OK, so it’s not really a house, but perhaps a really good house wine. Every once in a while you find a very intriguing use of technology in architecture schools. Lately, the amount of good work has been not scarce. In this example, however there is evidence of biomimicry, parametric scripting, simple rendering using ambient occlusion, and using Ecotect to present sustainable analysis data in very compelling and rich ways. Bravo Andrea!
If you wish to concurrently work in Revit for creating construction documents, and visualizations, you must learn to separate logically. Digital entourage such as RPC content, or people cars and trees can coexist in your building information model. This video shows how you can use worksets to contain elements you do not want visible in all views.
Warning: I finally picked up a new headset for creating these recordings, so the volume may be a little higher than previous videos. Enjoy.
As an added tip: If you forgot to uncheck the box “Visible by default in all views”, no problem, just carefully follow the steps below:
Create a brand new workset to contain the model components you wish to control visibility of, being sure this timeto uncheck the ‘visible’ box
Be sure to ‘synchronize with central’, or ‘save to central’ depending on your version of Revit, reliquishing all borrowed
Make the workset you wish to convert ‘editable’
Choose the old workset containing the objects you wish to make invisible in the project views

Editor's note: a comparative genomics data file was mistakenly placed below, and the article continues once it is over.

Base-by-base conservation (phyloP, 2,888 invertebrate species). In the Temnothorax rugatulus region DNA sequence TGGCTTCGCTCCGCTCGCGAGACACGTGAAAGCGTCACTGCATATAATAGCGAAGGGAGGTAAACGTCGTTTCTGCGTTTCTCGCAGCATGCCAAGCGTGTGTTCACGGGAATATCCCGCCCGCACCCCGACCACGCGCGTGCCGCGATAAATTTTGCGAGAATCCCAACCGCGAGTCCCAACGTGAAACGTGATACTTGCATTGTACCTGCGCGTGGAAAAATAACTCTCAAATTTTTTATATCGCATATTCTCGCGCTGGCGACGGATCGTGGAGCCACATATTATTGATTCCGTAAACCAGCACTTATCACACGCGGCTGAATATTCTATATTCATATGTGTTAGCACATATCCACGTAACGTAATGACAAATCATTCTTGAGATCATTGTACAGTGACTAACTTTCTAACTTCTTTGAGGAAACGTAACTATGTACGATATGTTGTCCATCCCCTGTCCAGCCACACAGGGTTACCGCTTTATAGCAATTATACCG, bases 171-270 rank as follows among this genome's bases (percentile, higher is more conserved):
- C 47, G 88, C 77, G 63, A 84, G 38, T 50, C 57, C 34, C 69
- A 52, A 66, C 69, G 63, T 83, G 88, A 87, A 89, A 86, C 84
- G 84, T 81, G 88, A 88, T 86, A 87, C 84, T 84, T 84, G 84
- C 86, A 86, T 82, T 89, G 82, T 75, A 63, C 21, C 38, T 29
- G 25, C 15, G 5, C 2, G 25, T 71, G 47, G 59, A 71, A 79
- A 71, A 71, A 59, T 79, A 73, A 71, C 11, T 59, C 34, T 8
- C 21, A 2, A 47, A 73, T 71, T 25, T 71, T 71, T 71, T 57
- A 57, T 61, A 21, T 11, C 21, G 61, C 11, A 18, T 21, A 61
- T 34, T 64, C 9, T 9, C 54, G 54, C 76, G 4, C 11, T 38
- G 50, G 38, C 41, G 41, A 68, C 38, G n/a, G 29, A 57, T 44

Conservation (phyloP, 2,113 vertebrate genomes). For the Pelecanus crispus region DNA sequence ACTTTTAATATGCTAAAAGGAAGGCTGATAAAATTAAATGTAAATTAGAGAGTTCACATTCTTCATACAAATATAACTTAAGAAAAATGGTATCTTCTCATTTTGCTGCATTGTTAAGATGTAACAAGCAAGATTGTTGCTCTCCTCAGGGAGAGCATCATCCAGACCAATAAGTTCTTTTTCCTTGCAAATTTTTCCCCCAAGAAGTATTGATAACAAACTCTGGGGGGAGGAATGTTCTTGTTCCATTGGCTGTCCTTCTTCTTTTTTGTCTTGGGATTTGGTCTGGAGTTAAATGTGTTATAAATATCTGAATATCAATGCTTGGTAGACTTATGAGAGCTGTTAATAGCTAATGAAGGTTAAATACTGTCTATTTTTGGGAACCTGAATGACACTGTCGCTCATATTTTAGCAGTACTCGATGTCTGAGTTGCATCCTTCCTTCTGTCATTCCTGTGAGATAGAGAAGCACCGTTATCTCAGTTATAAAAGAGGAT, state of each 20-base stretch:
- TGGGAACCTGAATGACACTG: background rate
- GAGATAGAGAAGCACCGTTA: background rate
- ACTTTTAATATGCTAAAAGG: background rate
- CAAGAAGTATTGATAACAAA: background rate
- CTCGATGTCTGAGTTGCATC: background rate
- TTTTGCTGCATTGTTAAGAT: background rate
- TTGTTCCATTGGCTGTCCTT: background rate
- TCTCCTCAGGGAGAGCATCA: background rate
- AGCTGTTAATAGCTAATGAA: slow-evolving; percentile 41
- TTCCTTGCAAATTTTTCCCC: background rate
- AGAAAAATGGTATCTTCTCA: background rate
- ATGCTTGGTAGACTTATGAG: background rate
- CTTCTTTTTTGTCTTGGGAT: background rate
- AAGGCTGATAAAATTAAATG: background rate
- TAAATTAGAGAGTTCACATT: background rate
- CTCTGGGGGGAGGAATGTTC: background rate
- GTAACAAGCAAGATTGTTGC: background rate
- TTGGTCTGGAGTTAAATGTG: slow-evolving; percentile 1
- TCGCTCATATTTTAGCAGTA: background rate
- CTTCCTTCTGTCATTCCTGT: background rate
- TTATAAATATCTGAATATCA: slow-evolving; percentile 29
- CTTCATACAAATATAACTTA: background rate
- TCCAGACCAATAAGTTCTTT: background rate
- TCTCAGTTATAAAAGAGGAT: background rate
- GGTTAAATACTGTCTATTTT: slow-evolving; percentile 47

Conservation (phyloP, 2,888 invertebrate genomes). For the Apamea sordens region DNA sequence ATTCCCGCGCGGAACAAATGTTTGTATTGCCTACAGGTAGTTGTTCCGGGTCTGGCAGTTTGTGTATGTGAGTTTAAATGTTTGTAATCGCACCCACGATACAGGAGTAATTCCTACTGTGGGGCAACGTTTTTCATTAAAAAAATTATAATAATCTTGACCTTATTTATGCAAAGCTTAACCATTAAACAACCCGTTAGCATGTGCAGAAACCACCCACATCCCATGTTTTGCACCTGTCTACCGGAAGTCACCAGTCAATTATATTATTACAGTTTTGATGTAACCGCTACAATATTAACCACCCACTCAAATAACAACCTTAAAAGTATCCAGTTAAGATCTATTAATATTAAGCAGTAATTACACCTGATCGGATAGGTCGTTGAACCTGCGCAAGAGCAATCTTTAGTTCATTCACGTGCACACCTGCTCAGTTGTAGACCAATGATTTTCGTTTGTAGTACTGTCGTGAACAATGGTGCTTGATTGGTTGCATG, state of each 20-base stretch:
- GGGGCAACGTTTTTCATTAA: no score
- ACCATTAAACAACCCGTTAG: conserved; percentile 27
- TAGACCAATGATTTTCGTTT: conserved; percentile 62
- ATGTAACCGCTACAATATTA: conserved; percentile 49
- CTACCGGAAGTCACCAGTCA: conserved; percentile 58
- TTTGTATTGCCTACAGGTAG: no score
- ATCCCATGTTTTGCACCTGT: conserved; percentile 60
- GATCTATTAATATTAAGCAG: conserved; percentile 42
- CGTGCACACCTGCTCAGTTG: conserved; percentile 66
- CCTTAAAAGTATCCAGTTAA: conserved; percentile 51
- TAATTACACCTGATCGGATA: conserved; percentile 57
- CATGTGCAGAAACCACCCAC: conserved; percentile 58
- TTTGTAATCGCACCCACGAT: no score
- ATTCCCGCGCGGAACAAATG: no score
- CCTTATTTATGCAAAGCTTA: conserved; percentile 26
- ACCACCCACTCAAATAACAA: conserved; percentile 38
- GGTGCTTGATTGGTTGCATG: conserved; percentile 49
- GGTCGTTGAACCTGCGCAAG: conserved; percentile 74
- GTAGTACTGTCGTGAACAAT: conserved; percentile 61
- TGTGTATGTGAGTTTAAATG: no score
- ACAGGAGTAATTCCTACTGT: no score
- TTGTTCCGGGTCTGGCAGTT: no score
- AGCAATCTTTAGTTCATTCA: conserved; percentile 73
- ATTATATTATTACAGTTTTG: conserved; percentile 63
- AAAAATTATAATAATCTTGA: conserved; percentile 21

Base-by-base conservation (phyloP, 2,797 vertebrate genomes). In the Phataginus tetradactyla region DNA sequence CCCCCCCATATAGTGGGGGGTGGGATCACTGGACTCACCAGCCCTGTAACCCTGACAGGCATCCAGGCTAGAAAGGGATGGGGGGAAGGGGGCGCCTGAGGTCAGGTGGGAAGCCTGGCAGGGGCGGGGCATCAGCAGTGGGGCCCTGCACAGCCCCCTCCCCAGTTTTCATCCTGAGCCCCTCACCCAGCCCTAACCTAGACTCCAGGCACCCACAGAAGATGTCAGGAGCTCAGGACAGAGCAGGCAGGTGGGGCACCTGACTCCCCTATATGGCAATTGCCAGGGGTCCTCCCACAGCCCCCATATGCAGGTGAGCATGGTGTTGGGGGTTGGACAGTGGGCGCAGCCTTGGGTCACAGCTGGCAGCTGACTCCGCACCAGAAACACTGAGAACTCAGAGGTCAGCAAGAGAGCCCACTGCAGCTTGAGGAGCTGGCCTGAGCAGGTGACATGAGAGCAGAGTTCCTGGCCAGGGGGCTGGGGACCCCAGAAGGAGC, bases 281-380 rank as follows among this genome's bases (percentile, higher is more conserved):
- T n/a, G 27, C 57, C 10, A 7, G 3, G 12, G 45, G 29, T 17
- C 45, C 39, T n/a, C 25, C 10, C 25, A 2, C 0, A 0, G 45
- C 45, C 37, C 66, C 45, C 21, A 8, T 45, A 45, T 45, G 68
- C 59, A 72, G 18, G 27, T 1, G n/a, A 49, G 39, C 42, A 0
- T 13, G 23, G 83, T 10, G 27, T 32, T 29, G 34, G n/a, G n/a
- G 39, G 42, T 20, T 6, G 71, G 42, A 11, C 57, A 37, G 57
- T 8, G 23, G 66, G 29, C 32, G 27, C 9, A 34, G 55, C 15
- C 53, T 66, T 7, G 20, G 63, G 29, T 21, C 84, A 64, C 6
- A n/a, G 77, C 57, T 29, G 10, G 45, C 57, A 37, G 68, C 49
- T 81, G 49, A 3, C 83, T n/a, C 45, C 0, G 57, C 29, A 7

Now the important part here is to choose the new workset to move these items to, we certainly don’t wish to delete our model components
Now just use Visibility/Graphics Overrides (keyboard shortcut VG) to change the visibility in selected views from the Worksets tab.
For other cool tips, or more information on this method described above be sure to go to http://au.autodesk.com, sign in and search for the Autodesk University 2008 class I co-authored called “Horrible Hacks”. If you are attending AU this year, hopefully I’ll see you there.
Working with background images in Revit Architecture is not difficult, if you know some basic techniques.
Revit does not support background images directly, but does allow background effects. This video explores the possiblities within Revit, and what you can do with the images post-process in image-editing software. What better way to integrate your project site context, or insert your project into otherwordly locales; 3ds Max not required.
This technique, illustrated in my earlier slide presentation, is covered step-by-step in what should become the first of many screencasts. You can use this technique for many purposes, to illustrate the systems which make up a building, to show a detail in 3D, or just to create the traditional “You are here” maps, ubiquitous in the shopping mall world. Hopefully this gives you some new presentation techniques, or if you haven’t used Revit 2010 yet, I’ll help you find the “orient to view” tool. Enjoy.
As a contributor to the July SeaRUG meeting, here’s my slideshow… as a teaser. For those who couldn’t attend live for the presentation or the step by step demos, I’m producing some videos to share with you this week. Stay tuned for more, and enjoy the slides.
My favorite 5, presentation techniques using Revit: